Last week I spent some time poking around the internet, checking out some “up-and-coming” Canadian bands and artists. My mind was blown by the number of bands who still use Myspace accounts instead of a website. I thought this was a platform that had been declared dead years ago, and yet there I was rooting through the clutter of ‘Tom” and all his friends.

This led me to the question: Should Bands Delete Their Myspace Account?

Here are three simple reasons –and one huge reason- why the answer is absolutely, undoubtedly, 1000%, YES.


1) Interactivity 

In an industry where the name of the game is connecting with your audience (aka: EVERY industry), you need to be where your fans are. Myspace was primarily a social community, yet since 2008 it has been shoved aside by the popularity of Facebook, Twitter and others.

For a while, bands held on to Myspace purely as a music platform, but why be somewhere your fans aren’t? You want your music present wherever your audience is interacting, making it easy for them to share with others.

I’ll bet you Reuben’s mastering gear (kidding) that your audience isn’t engaged on Myspace. If they aren’t there, you don’t need to be either.


Tom from Myspace - Mojito Mastering, Toronto, Canada2) Myspace Music Player Sucks

I don’t mean this in a “Rush sucks!” opinionated kind of way- it actually doesn’t work very well, nor does it sound good. I’m sure anyone who has been on a Myspace account in the last while (if you’re out there…) can attest, the temperamental player takes ages to load, sounds terrible, and is chock full of glitches.

The interface itself is extremely cluttered, and useful information is lost to short attention spans. This shouldn’t be the first impression you make on a new listener checking out your band.


3) Better Platforms

While the debate surrounding Soundcloud vs. Bandcamp can run for days, the point is that there are a number of digital music services miles ahead of Myspace.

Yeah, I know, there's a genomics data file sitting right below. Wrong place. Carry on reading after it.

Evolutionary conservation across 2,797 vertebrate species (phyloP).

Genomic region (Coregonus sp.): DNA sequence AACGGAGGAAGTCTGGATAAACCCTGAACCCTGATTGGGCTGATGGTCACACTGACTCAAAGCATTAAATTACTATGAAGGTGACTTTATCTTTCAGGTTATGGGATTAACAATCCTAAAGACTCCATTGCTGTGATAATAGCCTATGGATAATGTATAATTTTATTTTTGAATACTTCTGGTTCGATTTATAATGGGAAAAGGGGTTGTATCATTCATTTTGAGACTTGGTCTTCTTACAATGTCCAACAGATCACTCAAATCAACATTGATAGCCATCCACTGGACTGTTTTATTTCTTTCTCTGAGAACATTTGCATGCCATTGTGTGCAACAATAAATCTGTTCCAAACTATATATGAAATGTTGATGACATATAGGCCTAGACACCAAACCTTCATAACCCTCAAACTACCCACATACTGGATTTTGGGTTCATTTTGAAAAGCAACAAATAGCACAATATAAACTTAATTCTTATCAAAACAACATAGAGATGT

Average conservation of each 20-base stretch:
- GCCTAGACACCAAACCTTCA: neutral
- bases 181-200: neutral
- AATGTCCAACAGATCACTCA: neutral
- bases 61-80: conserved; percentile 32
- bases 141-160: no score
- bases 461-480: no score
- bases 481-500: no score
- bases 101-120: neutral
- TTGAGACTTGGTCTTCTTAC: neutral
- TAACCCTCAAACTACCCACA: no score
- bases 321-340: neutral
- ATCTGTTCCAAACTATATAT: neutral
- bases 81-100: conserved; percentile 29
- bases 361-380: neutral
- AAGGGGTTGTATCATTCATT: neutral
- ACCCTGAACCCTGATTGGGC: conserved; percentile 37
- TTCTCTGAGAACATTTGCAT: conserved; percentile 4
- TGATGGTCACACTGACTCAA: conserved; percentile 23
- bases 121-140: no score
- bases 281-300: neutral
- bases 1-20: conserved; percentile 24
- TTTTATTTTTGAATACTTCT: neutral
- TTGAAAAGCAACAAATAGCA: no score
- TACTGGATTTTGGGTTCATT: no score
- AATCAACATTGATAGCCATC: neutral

Simple and streamlined services allow you to embed tracks into websites and blogs, offer free or PWYC downloads, and lets your audience share comments within the tracks directly. These services offer better tools that bands should wholeheartedly take advantage of.

These points amass to what I think is the most important reason to ditch your Myspace:


Delete Myspace - Mojito Mastering, Toronto, Canada


4) Image and Professionalism

Myspace is an outdated and inefficient platform. When bands use it as their website or primary music player, it sends a strong message that they’re not paying attention to what’s going on in the industry. I know music writers and bloggers who dismiss bands instantly because it signals that they aren’t professionally aware.

What’s more, even though your band might have a full URL website and Facebook page, the Myspace link is often the first thing displayed in a band name search result. I rarely (read: never) bother listening to an artist if all I see is a Myspace link- a habit I know I’m not alone on.


Having a Myspace can hurt more than it can help. Using an outdated platform shouldn’t be the first impression you make, especially when there are so many other music services with tools that can help interaction with your fans.

It’s time to hit Delete.

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